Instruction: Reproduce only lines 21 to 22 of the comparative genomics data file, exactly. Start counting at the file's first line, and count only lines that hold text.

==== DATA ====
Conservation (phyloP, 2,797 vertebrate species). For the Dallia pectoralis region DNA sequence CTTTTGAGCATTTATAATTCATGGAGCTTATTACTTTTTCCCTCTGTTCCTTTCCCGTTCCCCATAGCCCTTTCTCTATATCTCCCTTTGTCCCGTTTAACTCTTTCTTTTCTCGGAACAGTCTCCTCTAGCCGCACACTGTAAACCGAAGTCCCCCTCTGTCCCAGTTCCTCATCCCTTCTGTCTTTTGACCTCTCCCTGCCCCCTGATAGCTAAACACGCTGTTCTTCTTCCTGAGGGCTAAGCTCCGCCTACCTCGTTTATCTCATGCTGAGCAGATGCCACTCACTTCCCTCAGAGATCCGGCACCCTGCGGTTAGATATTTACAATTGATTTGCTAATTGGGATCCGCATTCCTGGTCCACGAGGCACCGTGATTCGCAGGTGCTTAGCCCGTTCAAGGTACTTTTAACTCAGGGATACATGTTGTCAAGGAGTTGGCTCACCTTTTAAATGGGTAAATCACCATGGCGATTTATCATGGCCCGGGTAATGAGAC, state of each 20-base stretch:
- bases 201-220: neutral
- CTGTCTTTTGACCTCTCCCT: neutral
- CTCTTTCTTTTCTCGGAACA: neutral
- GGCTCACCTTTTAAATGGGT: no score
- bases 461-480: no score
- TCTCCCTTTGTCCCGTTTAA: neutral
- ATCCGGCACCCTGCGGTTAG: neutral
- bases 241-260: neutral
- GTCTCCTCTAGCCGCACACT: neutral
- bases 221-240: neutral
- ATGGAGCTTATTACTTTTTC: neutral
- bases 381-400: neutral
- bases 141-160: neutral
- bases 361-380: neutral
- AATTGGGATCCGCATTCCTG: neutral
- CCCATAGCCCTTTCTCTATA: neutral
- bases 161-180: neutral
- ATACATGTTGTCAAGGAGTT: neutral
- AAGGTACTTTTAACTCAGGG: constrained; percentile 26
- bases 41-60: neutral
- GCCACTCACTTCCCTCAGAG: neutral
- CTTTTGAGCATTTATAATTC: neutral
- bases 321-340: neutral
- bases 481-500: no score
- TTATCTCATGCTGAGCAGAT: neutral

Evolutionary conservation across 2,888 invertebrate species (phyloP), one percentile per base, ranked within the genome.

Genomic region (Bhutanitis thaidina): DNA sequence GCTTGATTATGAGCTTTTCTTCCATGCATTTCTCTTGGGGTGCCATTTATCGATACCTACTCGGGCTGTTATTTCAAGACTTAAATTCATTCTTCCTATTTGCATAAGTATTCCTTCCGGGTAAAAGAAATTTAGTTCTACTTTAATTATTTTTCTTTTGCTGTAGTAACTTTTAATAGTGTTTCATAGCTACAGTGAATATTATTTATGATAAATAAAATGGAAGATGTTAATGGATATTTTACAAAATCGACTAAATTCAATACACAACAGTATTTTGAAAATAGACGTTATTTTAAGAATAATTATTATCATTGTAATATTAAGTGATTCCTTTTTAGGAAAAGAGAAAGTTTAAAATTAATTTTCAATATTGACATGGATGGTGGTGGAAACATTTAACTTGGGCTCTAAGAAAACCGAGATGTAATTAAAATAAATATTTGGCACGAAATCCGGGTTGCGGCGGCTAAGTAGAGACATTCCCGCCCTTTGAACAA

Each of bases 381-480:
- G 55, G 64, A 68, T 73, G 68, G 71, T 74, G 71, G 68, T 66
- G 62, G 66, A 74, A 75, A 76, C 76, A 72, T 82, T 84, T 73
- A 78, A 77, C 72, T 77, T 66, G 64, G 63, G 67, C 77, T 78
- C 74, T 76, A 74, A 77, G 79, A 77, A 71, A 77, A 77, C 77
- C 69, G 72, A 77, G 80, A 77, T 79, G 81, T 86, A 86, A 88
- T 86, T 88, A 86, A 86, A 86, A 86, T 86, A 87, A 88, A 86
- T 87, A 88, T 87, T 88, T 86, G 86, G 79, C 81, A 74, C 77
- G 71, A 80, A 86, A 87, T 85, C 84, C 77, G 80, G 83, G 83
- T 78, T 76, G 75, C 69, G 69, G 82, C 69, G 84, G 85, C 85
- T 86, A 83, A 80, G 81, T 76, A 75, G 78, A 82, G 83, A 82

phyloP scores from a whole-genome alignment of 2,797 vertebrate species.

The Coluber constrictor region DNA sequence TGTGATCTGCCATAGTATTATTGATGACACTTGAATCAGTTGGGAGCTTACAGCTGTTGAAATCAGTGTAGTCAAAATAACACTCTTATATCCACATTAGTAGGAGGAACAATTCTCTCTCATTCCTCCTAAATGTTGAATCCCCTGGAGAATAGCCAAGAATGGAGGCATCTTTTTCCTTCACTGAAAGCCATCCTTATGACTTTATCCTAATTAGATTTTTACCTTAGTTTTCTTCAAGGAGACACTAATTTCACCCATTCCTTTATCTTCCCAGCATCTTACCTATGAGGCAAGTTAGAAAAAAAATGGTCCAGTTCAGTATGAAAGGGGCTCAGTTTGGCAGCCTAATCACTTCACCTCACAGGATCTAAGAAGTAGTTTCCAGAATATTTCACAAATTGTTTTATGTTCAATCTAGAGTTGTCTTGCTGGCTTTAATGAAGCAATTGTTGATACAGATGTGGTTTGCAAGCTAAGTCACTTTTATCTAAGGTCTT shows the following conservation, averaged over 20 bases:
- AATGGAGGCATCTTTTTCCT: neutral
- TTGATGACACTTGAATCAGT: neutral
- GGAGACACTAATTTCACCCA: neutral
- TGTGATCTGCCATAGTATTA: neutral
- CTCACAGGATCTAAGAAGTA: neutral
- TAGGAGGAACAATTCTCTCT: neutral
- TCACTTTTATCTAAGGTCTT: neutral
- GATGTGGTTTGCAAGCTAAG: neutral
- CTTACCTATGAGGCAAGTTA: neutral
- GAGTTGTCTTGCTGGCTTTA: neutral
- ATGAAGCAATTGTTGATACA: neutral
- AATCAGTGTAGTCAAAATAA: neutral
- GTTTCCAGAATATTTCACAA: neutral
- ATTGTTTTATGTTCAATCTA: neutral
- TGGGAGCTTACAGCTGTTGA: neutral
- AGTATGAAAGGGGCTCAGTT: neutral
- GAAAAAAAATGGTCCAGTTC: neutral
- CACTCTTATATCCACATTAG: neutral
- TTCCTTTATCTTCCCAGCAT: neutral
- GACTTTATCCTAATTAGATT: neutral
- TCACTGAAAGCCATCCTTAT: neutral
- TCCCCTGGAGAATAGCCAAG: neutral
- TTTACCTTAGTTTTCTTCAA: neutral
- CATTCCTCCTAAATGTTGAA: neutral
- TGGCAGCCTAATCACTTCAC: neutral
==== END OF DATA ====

- bases 41-60: neutral
- GCCACTCACTTCCCTCAGAG: neutral